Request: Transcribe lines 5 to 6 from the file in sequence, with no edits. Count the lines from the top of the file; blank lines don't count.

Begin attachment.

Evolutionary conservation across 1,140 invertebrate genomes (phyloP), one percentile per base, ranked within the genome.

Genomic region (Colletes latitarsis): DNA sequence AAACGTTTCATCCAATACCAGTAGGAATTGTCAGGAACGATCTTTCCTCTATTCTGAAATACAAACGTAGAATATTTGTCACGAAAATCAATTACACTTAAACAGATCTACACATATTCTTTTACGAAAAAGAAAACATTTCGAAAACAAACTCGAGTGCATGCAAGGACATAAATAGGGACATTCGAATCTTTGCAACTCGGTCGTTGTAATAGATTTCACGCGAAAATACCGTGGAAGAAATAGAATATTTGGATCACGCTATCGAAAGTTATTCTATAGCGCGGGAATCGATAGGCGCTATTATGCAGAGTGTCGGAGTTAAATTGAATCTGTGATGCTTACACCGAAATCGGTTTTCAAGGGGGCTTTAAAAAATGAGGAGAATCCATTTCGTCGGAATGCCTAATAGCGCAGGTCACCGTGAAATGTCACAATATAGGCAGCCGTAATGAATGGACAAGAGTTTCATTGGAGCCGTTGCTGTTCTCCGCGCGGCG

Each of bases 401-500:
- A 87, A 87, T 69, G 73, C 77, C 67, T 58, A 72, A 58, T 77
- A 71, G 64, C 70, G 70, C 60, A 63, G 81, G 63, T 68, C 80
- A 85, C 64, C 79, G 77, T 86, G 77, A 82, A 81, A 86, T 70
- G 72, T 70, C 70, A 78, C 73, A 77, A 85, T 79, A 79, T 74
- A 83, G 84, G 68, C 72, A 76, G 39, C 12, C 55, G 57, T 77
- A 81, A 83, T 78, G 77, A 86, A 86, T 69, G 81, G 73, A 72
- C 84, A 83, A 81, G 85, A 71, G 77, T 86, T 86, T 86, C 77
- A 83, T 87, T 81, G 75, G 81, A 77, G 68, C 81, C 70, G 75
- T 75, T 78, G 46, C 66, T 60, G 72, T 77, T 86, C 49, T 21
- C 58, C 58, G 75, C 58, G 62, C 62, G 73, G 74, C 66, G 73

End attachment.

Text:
- A 71, G 64, C 70, G 70, C 60, A 63, G 81, G 63, T 68, C 80
- A 85, C 64, C 79, G 77, T 86, G 77, A 82, A 81, A 86, T 70